Details have emerged on plans to build Mumbai’s first yacht marina. Mumbai Port Trust have secured feasibility for a marina to accommodate up to 200 yachts, according to local media this week. Plans include facilities for fuelling, repair and maintenance facilities, as well as space for café, restaurants and offices to match India’s ‘international counterparts’. It is an early sign India has the will to compete with nearby Asian territories expanding services for superyachts.
“It’s a step in the right direction, we in the pleasure boating industry hope that such initiative reaches its logical conclusions,” commented Jitendra Rami, head of operations at yacht refitters, West Coast Marine Yacht Services.
Rami explained the lack of a marina in Mumbai is a real problem for the 350 or so yachts ranging up to 40m in size that visit or base themselves in the city. The fleet currently anchors off the Gateway to India monument, requiring owners to step on board via a small slipway, or, in the case of larger yachts, hire tenders to ferry them around.
“If some one announces a 500 berth marina, you are sold out before you even start,” he said of the expected uptake.
The second problem for yachts regularly moored in Mumbai, and for any of its wealthy that might want to invest in superyacht ownership, is they have to contend with Monsoon season. This lasts from June to October, and currently owners must evacuate yachts to sheltered locations or face damaging their assets.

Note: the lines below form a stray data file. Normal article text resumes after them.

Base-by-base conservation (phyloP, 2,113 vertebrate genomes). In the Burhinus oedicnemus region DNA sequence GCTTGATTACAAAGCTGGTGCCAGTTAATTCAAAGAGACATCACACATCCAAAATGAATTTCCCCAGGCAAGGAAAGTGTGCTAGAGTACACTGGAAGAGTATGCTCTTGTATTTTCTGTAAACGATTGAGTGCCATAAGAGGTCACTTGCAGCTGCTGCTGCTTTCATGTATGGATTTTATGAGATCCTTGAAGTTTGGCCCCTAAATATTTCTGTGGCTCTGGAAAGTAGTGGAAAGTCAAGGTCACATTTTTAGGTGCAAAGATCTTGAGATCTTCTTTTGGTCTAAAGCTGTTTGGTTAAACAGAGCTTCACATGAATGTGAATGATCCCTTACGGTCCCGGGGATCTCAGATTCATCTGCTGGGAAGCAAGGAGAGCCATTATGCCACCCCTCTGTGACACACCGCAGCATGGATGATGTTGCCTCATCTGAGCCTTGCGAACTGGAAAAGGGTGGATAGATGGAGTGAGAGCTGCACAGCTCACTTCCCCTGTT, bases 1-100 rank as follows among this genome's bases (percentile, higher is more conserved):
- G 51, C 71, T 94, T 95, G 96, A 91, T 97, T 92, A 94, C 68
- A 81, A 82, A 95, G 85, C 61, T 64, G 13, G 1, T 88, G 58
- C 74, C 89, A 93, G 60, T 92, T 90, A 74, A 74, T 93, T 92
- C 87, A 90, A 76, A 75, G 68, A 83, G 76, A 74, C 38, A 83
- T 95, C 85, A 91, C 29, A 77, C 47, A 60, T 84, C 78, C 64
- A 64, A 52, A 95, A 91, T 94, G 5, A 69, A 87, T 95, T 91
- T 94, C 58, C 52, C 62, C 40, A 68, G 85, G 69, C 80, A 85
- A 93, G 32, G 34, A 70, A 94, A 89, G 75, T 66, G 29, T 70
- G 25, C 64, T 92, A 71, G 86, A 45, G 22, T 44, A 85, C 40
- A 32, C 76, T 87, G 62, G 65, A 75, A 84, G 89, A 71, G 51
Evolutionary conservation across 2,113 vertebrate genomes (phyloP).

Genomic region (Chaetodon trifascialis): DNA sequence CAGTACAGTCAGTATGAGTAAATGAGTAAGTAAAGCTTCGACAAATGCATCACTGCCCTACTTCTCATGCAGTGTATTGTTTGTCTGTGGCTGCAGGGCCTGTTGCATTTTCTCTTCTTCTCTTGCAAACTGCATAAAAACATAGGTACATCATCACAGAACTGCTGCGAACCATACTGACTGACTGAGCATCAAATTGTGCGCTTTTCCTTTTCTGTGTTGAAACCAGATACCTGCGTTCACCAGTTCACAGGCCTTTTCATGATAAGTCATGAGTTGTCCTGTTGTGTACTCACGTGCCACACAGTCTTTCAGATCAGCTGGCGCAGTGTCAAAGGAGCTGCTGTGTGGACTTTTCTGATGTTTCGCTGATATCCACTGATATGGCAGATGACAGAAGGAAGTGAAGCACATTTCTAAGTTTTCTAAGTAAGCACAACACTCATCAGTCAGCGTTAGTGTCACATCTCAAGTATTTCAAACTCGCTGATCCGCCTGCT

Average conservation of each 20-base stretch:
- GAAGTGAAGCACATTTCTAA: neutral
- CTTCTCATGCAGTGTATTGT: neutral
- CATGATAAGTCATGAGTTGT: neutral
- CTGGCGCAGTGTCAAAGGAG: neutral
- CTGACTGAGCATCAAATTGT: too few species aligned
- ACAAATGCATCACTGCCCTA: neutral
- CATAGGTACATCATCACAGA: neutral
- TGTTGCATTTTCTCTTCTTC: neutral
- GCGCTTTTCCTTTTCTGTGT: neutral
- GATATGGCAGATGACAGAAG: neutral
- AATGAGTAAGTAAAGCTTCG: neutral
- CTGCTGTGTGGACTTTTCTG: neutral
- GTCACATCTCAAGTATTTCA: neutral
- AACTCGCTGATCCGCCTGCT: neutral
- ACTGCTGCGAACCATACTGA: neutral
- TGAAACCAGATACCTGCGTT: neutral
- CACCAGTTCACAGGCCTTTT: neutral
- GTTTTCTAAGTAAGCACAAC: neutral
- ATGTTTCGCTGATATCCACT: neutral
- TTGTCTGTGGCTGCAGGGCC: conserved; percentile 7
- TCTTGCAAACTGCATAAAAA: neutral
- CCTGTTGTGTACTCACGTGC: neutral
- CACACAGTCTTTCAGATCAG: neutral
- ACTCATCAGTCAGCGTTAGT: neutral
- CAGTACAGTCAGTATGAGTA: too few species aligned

“This is a yearly ritual which can be avoided if we had marina with suitable breakwater because the waters in the vicinity of Gateway of India get rough during monsoon period,” explained Rami.
More crucially for the superyacht industry, a marina could reignite its long established, but outmoded yachting culture. The historic Bombay Yacht Club, founded in 1846 when the then resident British community took to sailing as a sport, is still going strong but, apart from a few small regattas around the harbour, there is little else going on:
“Currently, all that the sea-men of Bombay Yacht Club do is ‘wine and dine’. With a marina, the yacht owners could avail of captains kept by the marina and invest more in this space,” stated a report on India.tv.
The signs that there is enough interest to fuel take up of a yacht marina from the smaller size bracket of 40m superyachts is encouraging for India’s yachting industry. If the marina goes ahead, it could fill up quickly and snowball into a space for bigger yachts to visit. In the meantime there is the practical imperative for its current residents and the local yacht industry:
“Hope is what keeps as all alive and I would be glad to see first marina come up in Mumbai as it is sorely needed,” concluded Rami.